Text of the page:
or children
AGE PAIN PERCEPTION
Response to pain is inborn and
NEW BORN INFANTS does not require prior learning;
respond to pain with behavioral
cues: facial, crying, body
movement
Infants can metabolize analgesics
INFANTS and anesthesia effectively; can
increasingly recognize caregiver as
comforter
Can describe pain, its location and
TODDLERS / PRESCHOOLERS intensity; respond to pain by
crying, anger, and sadness; may
consider pain a punishment; may
hold someone accountable for pain
and remember experiences in a
certain location such as a clinic
AGE PAIN PERCEPTION
May try to be brave when facing a
SCHOOL AGE CHILDREN painful procedure; may regress to
earlier stage of development; seek
to understand reasons for pain
May be slow to acknowledge pain;
ADOLESCENTS may consider showing signs of pain
a weakness; with persistent pain
may regress to earlier stages of
development
Fear of pain may prevent some
adults from seeking care; may
ADULTS
believe admission of pain is a
weakness and inappropriate for age
or sex; may consider pain a
punishment for moral failure
AGE PERCEPTION OF PAIN

May have decreased sensations or


OLDER ADULTS perceptions of pain; may consider pain an
inevitable part of aging; chronic pain may
produce anorexia, lethargy, and
depression; may not report pain due to
fear of expense, possible treatment, and
dependency; often describe pain in
nonmedical terms such as "hurt" or
"ache"; may fear addiction to analgesics;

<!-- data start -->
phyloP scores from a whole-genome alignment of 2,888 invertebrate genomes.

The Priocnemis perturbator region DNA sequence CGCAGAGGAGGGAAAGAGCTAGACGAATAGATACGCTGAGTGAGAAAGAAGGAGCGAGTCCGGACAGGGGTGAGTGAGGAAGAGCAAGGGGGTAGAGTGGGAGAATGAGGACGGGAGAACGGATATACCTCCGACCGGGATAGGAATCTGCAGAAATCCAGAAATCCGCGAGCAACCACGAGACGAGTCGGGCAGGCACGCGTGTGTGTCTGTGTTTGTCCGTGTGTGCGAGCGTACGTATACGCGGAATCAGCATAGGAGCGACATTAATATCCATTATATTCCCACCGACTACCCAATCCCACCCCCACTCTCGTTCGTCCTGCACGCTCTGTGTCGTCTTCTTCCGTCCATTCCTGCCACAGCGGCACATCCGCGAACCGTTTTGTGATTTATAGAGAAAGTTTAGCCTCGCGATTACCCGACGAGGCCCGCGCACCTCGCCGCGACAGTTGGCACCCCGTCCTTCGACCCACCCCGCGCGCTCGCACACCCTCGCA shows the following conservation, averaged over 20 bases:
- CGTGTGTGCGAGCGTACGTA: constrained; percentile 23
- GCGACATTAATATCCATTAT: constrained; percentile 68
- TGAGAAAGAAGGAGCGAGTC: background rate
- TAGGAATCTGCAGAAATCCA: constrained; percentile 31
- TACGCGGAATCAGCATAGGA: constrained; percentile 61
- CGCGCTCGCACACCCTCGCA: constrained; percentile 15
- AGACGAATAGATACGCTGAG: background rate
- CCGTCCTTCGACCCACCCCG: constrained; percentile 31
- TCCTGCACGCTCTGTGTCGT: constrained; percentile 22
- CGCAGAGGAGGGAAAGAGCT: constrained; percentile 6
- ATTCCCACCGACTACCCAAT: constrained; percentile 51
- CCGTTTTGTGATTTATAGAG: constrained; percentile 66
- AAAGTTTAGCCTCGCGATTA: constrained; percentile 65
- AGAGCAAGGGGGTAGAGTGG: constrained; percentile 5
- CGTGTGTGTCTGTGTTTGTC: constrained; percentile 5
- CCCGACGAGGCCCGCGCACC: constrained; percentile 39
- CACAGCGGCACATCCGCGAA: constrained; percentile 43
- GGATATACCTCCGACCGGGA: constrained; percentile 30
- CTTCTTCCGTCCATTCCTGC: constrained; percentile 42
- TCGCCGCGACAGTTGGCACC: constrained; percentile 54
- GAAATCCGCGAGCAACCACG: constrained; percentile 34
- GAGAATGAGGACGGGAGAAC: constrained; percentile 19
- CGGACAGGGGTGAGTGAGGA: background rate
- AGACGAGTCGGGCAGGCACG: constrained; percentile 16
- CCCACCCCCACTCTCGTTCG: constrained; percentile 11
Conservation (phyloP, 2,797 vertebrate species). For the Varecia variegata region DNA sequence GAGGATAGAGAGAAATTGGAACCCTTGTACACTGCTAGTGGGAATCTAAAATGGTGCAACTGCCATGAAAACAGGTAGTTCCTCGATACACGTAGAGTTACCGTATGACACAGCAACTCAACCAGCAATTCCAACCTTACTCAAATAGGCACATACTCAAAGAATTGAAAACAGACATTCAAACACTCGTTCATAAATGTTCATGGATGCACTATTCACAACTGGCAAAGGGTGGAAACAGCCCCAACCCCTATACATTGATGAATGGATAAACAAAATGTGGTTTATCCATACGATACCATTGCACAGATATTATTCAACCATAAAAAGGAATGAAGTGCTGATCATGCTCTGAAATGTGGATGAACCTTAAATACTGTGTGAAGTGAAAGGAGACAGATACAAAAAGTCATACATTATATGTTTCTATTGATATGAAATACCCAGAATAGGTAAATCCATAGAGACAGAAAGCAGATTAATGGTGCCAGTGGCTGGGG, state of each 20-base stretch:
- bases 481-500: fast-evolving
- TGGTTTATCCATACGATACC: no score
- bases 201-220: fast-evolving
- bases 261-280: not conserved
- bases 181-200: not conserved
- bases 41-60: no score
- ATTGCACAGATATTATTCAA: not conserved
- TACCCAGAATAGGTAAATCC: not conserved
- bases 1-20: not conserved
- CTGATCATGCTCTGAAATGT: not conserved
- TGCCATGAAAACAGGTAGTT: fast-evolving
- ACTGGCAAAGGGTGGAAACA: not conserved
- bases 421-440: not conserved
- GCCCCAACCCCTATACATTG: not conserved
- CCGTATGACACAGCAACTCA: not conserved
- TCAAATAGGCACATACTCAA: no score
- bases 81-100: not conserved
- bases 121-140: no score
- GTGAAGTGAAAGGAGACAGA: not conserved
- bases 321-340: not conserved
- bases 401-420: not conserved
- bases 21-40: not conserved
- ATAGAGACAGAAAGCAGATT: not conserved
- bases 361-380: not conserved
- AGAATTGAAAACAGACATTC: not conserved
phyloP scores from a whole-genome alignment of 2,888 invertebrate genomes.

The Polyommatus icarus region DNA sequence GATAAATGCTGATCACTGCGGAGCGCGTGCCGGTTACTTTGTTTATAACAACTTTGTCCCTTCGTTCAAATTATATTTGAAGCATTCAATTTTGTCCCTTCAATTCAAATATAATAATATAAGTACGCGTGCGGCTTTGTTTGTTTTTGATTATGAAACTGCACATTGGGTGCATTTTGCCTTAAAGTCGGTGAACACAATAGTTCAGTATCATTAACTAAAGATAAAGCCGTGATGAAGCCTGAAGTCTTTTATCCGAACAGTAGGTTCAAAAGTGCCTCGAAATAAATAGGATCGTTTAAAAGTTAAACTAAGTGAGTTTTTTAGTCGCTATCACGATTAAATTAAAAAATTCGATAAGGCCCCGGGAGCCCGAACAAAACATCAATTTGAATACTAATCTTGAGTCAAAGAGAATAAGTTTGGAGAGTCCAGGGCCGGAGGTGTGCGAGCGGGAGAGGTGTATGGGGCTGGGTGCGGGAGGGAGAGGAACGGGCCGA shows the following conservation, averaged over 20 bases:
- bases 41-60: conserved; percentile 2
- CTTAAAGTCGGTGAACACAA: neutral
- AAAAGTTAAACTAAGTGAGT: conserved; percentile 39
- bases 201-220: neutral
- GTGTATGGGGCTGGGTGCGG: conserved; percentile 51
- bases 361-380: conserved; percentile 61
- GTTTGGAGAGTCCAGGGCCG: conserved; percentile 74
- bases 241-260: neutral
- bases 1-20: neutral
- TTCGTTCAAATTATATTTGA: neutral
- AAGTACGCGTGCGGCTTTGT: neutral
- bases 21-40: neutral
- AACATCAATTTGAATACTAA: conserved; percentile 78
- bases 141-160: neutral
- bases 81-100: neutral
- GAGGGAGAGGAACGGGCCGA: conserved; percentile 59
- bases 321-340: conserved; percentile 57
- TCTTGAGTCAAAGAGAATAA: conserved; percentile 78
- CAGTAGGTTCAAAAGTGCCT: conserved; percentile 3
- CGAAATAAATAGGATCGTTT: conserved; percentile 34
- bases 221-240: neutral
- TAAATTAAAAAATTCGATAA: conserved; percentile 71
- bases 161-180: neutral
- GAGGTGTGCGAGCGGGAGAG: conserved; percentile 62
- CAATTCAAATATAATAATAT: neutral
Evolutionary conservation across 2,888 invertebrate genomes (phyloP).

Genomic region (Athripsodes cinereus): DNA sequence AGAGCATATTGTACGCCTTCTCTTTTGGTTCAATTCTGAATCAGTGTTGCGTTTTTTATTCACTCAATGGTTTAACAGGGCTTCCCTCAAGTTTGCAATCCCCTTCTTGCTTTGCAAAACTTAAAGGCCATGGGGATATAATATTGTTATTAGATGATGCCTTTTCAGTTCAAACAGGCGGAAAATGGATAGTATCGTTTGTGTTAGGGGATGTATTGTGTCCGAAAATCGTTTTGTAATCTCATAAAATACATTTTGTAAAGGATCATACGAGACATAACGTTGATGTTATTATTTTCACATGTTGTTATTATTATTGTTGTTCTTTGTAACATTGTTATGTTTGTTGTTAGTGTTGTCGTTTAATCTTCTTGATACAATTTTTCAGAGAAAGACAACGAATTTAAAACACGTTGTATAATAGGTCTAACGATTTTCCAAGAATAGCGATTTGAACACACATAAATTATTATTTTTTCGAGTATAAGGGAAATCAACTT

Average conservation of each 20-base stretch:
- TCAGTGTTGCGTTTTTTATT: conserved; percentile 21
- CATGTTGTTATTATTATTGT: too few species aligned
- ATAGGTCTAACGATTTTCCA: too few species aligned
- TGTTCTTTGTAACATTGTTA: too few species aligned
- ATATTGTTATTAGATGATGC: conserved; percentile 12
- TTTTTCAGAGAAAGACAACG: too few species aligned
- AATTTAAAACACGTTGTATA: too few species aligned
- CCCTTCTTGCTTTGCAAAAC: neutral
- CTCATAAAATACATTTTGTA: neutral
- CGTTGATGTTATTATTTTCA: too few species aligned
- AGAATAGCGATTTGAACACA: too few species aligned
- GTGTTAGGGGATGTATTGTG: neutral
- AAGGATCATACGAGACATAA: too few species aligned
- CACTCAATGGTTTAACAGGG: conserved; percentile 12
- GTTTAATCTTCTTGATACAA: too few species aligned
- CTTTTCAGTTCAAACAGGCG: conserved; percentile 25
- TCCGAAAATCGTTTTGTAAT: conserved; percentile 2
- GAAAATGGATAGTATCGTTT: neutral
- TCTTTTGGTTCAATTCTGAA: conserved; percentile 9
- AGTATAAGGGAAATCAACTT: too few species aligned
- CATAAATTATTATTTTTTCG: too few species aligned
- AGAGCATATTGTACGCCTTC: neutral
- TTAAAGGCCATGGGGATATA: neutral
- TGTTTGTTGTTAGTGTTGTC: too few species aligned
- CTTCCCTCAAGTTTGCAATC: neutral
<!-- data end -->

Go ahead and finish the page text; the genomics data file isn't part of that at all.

may not want to bother nurses or be a
"bad client"
PAIN ASSESSMENT

observational assessment of pain behaviour for


people with severe cognitive impairment, for
example, the Abbey pain scale
Pain Assessment Checklist for Seniors with
Limited Ability to Communicate
Visually impaired patient may benefit from
using a verbal rating scale
PAIN
Self-report Observational Physiological
SCALES
PAIN ASSESSMENT
A pain scale measures a patient's pain intensity
Premature Infant or
other features. Pain scales Pain
are based onProfile;
self-report,
(behavioral), or physiological data.
observational
Infant
Neonatal/Infant Pain
Examples of pain scales
Scale

FLACC (Face Legs


Faces Pain Scale -
Arms Cry
Revised;Wong-Baker
Consolability Scale);
Child FACES Pain Rating Comfort
CHEOPS (Children's
Scale; Coloured
Hospital of Eastern
Analogue Scale
Ontario Pain Scale)
PAIN SCALES

Bieri-Modified: 6 cartoon faces starting from


a neutral state and progressing to
tears/crying. Scored 0-10 by the child. Used
for children >3 years.
PAIN SCALES

CRIES: Assesses Crying, Oxygen requirement,


Increased vital signs, facial Expression, Sleep.
An observer provides a score of 0-2 for each
parameter based on changes from baselineThe
scale is useful for neonatal postoperative pain.